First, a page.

Monthly Archives: July, 2014

Megan Carpenter, ‘Intellectual Property: A Human (Not Corporate) Right’

Abstract: This chapter seeks to distinguish between intellectual property rights the existing legal mechanisms for intellectual property protection – and the right to intellectual property. The right to intellectual property is a human right. Intellectual property rights, instrumental in nature and codified in legal frameworks around the world, are not. Rather, intellectual property rights as […]

David Erdos, ‘Fundamentally Off Balance: European Union Data Protection Law and Media Expression’

Abstract: The European Data Protection Directive 95/46/EC requires all European Economic Area (EEA) jurisdictions to provide an equivalent regime protecting the privacy and other fundamental rights and freedoms of natural persons in relation to personal data processing, whilst also shielding media expression from the default substantive requirements as necessary to ensure a balance between fundamental […]

Michael Pratt, ‘Disclaimers of Contractual Liability and Voluntary Obligations’

Abstract: Contractual obligations are traditionally regarded as voluntary. A voluntary obligation is one that can be acquired only if one intends to acquire it. This traditional understanding finds doctrinal expression in the requirement that contracting parties intend to create legal relations. It has, however, been doubted that the Anglo-Canadian law of contract insists on this […]

Stephen Waddams, ‘Mistake in Assumptions’

Abstract: Mistake raises several important and difficult questions for contract law. The question addressed here is, when is it an excuse from contractual obligation that a contract has been made under the influence of a mistake of fact? Posed in this form, the question invites attention to aspects of contract law not usually considered in […]

Claire Mumme, ‘Property in Labour and the Limits of Contract’

Abstract: As has long been recognized, the contract of employment depends on the commodification of labour power. Notwithstanding debates amongst political theorists and trade union activists about whether individuals should be viewed self-owners, and whether it is possible to sell one’s capabilities without selling one’s self, the law does treat labour power as a commodity. […]

‘Recognition Without Consent’

Erez Aloni, Deprivative Recognition, 61 UCLA Law Review 1276 (2014). Relationship recognition has been at the center of reform efforts in family law for the last two decades. Scholars and advocates alike have focused intently on the need to provide recognition and support for a variety of relationships that the law has traditionally ignored. These […]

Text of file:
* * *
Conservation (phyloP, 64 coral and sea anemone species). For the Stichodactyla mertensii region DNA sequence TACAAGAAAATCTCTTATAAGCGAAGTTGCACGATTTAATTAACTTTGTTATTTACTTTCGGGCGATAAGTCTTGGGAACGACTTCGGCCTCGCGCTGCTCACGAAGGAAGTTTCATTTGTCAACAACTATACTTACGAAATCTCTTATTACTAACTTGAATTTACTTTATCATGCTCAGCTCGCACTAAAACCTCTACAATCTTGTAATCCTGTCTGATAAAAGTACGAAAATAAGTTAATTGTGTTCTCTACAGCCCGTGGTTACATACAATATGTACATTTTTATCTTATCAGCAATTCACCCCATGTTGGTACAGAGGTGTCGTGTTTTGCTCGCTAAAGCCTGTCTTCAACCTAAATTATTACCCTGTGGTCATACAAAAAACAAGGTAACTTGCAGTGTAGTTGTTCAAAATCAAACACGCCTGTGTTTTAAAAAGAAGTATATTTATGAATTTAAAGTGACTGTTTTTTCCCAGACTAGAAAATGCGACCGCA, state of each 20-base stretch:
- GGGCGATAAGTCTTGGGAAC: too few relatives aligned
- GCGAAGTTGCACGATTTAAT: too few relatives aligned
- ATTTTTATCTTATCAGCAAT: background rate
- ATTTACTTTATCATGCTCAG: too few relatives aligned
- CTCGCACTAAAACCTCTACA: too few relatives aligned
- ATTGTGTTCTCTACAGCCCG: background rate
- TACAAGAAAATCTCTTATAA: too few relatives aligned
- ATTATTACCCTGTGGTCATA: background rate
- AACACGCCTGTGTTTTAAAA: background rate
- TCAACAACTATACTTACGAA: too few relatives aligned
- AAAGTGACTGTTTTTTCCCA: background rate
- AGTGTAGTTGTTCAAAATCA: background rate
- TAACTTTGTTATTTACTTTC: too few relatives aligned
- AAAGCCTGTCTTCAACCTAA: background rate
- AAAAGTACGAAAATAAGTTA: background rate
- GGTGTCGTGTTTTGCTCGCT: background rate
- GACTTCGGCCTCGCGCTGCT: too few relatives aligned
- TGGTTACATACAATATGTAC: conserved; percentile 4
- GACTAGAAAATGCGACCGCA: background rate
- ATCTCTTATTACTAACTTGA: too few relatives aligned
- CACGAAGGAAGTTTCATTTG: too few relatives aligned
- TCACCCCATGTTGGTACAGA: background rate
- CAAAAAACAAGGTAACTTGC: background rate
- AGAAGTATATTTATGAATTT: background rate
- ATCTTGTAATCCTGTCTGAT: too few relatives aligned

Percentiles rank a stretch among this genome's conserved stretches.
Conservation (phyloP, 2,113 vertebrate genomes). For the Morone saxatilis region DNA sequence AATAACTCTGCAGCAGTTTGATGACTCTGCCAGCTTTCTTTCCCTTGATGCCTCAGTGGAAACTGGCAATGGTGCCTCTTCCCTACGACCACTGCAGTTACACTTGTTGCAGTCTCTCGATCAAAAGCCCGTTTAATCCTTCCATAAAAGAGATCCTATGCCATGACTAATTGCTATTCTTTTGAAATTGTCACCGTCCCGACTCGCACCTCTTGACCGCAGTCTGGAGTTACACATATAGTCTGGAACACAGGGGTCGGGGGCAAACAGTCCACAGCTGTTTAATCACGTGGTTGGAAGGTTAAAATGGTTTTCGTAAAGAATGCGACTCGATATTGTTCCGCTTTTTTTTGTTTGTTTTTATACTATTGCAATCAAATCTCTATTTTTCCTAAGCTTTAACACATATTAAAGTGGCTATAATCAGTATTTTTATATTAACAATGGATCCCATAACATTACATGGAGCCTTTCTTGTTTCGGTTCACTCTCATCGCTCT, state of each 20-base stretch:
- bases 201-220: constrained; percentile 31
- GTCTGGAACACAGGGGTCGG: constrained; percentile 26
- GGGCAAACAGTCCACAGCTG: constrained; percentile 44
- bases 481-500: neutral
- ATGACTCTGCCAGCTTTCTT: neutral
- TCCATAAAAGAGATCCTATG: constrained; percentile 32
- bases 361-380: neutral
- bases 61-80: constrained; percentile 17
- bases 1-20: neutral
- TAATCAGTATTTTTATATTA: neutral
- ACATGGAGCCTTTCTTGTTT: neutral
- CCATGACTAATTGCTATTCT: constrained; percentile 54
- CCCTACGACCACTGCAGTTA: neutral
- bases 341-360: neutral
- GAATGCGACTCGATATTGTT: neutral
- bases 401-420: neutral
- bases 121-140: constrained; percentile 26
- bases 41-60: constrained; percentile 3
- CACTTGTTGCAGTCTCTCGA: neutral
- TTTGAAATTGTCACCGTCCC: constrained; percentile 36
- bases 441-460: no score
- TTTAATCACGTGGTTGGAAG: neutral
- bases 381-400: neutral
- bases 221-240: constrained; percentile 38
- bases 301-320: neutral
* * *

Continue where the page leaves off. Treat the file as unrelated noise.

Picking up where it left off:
Xiyin Tang, ‘Copyright in the Expanded Field’

Abstract: Intellectual property (“IP”) law and the art forms it is meant to protect are expanding. In our information age, artists hoping to assert their rights frequently assert a combination of trademark, copyright, and right of publicity or moral rights claims in order to maximize their chances of success. This Article looks beyond IP law […]

Jonathan Miller, ‘The Influence of Human Rights and Basic Rights in Private Law in the United States’

Abstract: International human rights and notions of basic rights have had little influence on private law in the United States. Constitutional rights in the United States are almost exclusively viewed in terms of the individual’s relationship with the State, not individuals’ relations with each other. At the same time, US self-sufficiency and international power has […]

Lyman Johnson, ‘Law and the History of Corporate Responsibility: Corporate Governance’

Abstract: This article is one part of a multi-article project on the role of law in the history of corporate responsibility in the United States. Key background material for the project is set forth in the introduction to an earlier article addressing corporate personhood. This paper deals with corporate governance while other articles address corporate […]

Jeffrey Harrison, ‘Copyright as Contract’

Abstract: Copyright is essentially a contract between the author and the public with the government acting as the agent of the public. The consideration received by authors is defined by duration and breadth of exclusivity. The consideration for the public is the creation of a “work” that will be available on a limited basis for […]